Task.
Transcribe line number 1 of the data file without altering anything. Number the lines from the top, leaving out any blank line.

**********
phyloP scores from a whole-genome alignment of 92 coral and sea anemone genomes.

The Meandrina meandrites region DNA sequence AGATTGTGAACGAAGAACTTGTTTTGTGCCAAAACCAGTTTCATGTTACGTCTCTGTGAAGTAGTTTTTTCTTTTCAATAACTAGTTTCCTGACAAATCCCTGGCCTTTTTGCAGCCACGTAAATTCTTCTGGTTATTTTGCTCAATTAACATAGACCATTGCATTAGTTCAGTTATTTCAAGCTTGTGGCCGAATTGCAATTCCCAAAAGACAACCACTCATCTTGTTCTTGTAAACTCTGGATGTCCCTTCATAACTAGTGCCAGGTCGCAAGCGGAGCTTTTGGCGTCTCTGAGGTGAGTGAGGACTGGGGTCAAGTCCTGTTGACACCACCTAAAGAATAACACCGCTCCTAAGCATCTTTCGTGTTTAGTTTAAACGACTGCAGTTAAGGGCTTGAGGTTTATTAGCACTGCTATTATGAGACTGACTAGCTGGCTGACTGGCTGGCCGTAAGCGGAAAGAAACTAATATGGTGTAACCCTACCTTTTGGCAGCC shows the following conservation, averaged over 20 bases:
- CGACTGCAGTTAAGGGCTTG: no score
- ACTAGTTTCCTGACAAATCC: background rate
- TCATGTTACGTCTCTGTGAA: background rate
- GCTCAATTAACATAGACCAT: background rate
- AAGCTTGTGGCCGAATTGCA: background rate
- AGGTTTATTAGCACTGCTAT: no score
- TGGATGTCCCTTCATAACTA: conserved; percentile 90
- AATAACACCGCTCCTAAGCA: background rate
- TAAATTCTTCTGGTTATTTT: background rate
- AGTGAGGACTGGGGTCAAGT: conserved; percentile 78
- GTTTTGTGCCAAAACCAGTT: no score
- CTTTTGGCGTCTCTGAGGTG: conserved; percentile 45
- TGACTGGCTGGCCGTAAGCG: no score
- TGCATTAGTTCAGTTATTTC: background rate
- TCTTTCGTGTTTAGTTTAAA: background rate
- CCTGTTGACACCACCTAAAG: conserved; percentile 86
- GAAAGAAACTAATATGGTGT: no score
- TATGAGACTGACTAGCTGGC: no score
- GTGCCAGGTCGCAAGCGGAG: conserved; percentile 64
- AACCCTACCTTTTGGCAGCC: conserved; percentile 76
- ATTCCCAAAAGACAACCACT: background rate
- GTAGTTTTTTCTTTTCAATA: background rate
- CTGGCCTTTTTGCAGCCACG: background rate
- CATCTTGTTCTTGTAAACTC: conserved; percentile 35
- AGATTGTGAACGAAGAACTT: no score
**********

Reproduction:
phyloP scores from a whole-genome alignment of 92 coral and sea anemone genomes.